So, if you happen to be keeping score, that is 2 in the insincere category, and 2 in the sincere category. That leaves the tie-breaker, (and the best) for last. Enter moi. Don't I always give it to you straight? Don't I always consider others' feelings? Aren't I always THE MOST SINCERE GOAT you know? Well, there you have it then. Come Halloween night, the Great Peanut will most assuredly be stopping here.
Just remember, Marigold, " ... sincerity is always subject to proof." - John Fitzgerald Kennedy.
Tuesday, October 5, 2010
Anyway, Fall is actually here. The weather has been quite strange and they are saying that this is going to be a bad winter - one to rival 2008. I'm not sure I actually believe that because I haven't seen even a single Woolly Booger, but, of course, I suppose that might be because they know it's going to be so bad they aren't even bothering to show up. Some parties are like that.
Still, even amidst all this strange meteorological prophecy, we goats have remained steadfast in our dedication to eating. After all, it is THE WAY, and we are duty bound to follow it - which leads me to my actual subject. What? Did you think someone as eloquent as myself was going to limit herself to discussing the weather? Oy, ye of little faith.
You might remember ( I know, you've slept since then.) my mentioning recent vegetable coups thanks to the kindness of our neighbors. In case you actually have been asleep, you can refresh your memory here. Anyway, I thought you might appreciate our rating of these delectable delicacies in case you need some help next time you go grocery shopping. After all, everyone knows that a goat's opinion of le bonne bouche rivals that of the Woolly Boogers' and the weather. So, without further delay, may I present to you our esteemed accounting for your esculent edification.
First allow me to present you with the 'Top Picks' category. These are the culinary delights that absolutely everyone loved. I might even go so far as to say that we actually fought over them, but then that would be gauche of me, so please disregard that last bit of information. (If only I had one of those little devices like the Men in Black. Sigh.) Anyway, the 'Top Pick' of all time has to be a tie between Runner Beans and Kale. No kidding. I have the bruises to show it. One can only get in Boo or Ella's way so many times before it begins to take a toll. Now I know you are saying, 'That is ridiculous! My kids wouldn't touch either of those things with a ten foot pole.' But I'm telling you, it only indicates a lack of palatal sophistication on their part. These, then, were followed closely by Carrots and Apples, however, they can not be tied with Runner Beans and Kale because the goatmother had to cut them up first. Really, I don't see the problem. What else does she have to do? Still, she insists the extra effort must be taken into consideration. What's a goat to do? The hand that feeds and all that... Oy.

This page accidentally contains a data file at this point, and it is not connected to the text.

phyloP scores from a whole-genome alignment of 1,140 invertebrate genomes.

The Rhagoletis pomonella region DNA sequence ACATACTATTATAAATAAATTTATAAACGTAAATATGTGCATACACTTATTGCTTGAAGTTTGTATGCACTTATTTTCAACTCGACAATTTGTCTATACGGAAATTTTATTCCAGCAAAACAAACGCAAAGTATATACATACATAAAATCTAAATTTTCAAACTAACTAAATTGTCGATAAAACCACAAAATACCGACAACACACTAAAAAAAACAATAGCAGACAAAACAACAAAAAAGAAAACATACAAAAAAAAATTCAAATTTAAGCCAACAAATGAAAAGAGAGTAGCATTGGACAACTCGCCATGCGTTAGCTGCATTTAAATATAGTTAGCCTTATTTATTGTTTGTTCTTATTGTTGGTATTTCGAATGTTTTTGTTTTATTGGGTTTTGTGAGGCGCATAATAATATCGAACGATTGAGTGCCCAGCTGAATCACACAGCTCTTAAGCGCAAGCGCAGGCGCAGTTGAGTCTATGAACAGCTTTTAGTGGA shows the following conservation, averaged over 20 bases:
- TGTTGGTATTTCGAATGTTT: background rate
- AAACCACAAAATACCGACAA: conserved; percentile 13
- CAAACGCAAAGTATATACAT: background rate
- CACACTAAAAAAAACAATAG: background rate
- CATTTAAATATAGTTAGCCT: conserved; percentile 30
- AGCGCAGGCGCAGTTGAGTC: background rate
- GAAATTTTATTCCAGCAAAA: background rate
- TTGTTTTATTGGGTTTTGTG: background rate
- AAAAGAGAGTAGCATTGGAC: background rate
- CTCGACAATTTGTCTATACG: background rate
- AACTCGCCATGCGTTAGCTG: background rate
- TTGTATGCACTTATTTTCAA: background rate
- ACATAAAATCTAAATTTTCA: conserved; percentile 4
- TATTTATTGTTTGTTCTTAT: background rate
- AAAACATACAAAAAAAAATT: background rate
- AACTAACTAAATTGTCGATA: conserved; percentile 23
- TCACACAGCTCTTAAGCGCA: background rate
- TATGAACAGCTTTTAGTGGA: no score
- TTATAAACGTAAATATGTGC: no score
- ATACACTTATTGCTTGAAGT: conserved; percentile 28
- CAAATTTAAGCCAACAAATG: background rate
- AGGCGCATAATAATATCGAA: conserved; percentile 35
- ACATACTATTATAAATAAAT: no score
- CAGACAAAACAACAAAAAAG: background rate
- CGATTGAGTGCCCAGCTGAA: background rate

Now, the next category is the 'So-So' Category. This includes things that some of us like and some of us don't. (Boo wasn't allowed to participate in this category since she follows the Pattern of Peculiarity.) Anyway, with a 'So-So' vegetable, I suppose you'll just have to decide for yourself whether you want to include it in your menu - either that or take into consideration the source. Naturally, if the opinion is mine you can feel safe in trusting it. Nonetheless, this list includes Lettuce (liked by most of us but absolutely NOT if it happens to be wet. Romaine is the best and you can just forget that wimpy Iceberg stuff.); Bok-Choy (sometimes enjoyed by all, but mostly Watson. In retrospect, I suppose that might be because it was what was left.); Swiss Chard (exceptional in my estimation but others seemed less enamored. What can I say? I like the colors. I'm a true artist at heart.); Cabbage (although try being around Ella's breath post cabbage consumption. Oy.); Corn Husks (I liked them, but I suppose they are a little tough for some tastes.); Fennel (good at times but not enjoyed at others. What can I say? One has to just be in the mood for Fennel. Although, come to think of it, Watson seems to really like it. Ah, go ahead and try some. I don't think it will make you faint.).
Which leads us to the very last category - the category of 'Extreme Distaste'. I bet you can figure this one out, but just in case, this is the category of things that absolutely no one could stand. At the top of this list is Broccoli. No, really. Broccoli. I suppose we'll all have to concede that there was something our former President knew. Who knew he had something in common with a goat? Well, now that I think about it, maybe we ought not go there. Oy. At any rate. We all hate Broccoli. Don't make your kids eat it. The only other thing that made it into this category was Carrot Tops. Why would you want to eat the top when what is on the bottom is so good anyway? 'Nuf said about that.
So there you have it. Trust it. It's better than the Gallup. Nonetheless, don't be afraid to strike out on your own. I don't know. Maybe you'll find you want to give Broccoli a chance rather than simply taking our word for it. After all, it has been said, "Opinion polls measure the Public's satisfaction with its ignorance." Food for thought, if you ask me.
Monday, September 13, 2010
This is Shorty. He was one of our neighbor-dogs. As dogs go, he was okay. He was small and non-threatening, and he even fell in our pond once. We were all very entertained that day. Yesterday, Shorty's life met a tragic end when he was accidentally run over. Sometimes life deals you bad Peanuts and it seems like there are just no good ones to be found - anywhere. But I prefer to think of these things in less distressing terms - besides, it hurts less that way.